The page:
Google Authenticator will get end-to-end encrypted — eventually. Google Product Manager Christiaan Brand responded to security researchers who criticized the company’s decision not to include it in Authenticator account-syncing upgrade by saying the company “plans” to offer E2EE in the future.
Brand writes: “Right Now, we think that our product is the best balance for users and offers significant benefits over using it offline.” Brand writes, “However the option to use it offline will still remain for those who want to manage their own backup strategy.”
Google Authenticator has finally begun allowing users to sync their two-factor authentication codes to Google accounts. This makes it easier for them to sign in to accounts on different devices.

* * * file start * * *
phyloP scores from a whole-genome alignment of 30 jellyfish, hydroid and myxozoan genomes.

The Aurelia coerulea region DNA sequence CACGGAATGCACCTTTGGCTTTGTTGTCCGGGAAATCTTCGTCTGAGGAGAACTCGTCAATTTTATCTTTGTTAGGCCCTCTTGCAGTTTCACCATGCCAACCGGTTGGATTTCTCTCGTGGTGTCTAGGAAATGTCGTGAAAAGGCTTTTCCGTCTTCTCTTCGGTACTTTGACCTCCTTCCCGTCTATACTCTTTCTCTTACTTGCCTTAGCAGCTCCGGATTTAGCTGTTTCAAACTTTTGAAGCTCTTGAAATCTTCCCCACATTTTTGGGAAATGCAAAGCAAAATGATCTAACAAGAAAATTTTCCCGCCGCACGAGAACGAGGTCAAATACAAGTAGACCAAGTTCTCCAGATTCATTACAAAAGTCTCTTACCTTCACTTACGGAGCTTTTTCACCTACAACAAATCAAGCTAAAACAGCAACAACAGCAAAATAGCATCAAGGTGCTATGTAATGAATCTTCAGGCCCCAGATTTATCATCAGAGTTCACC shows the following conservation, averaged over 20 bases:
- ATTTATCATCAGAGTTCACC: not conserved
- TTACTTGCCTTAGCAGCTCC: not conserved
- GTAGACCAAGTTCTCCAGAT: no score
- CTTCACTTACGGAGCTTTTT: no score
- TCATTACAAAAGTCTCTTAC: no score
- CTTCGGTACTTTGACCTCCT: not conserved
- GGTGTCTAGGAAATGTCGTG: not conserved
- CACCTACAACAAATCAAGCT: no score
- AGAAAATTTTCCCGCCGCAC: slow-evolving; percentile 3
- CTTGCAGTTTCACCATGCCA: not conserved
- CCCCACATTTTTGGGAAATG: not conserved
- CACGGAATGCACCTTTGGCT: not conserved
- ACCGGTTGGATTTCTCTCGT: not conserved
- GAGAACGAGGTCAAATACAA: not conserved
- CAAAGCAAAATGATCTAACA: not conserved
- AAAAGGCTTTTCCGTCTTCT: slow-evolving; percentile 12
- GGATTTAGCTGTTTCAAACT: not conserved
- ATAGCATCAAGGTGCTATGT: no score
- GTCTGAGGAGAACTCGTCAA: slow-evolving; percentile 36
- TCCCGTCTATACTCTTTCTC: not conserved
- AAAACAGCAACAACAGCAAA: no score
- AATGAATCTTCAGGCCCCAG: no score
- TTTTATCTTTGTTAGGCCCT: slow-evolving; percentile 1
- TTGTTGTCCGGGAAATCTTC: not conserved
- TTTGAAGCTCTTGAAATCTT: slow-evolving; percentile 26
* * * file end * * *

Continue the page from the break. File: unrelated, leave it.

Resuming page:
This is a welcomed change. However, it poses some security issues, since hackers who gain access to someone’s Google Account could gain access to other accounts. If this feature supported E2EE then hackers and third parties including Google would not be able see the information.
Mysk, a security researcher, highlighted some of these risks on Twitter. They noted that “if ever there is a data breach, or if anyone gains access to your Google Account all of your secrets of 2FA would be compromised.” Additionally, they advised users to avoid using the syncing function until E2EE support was available.
Brand reacted to the criticism by stating that, while Google encrypts data in transit and at rest across its products, including Google Authenticator, applying E2EE “allows users to be locked out of their data without recovery.”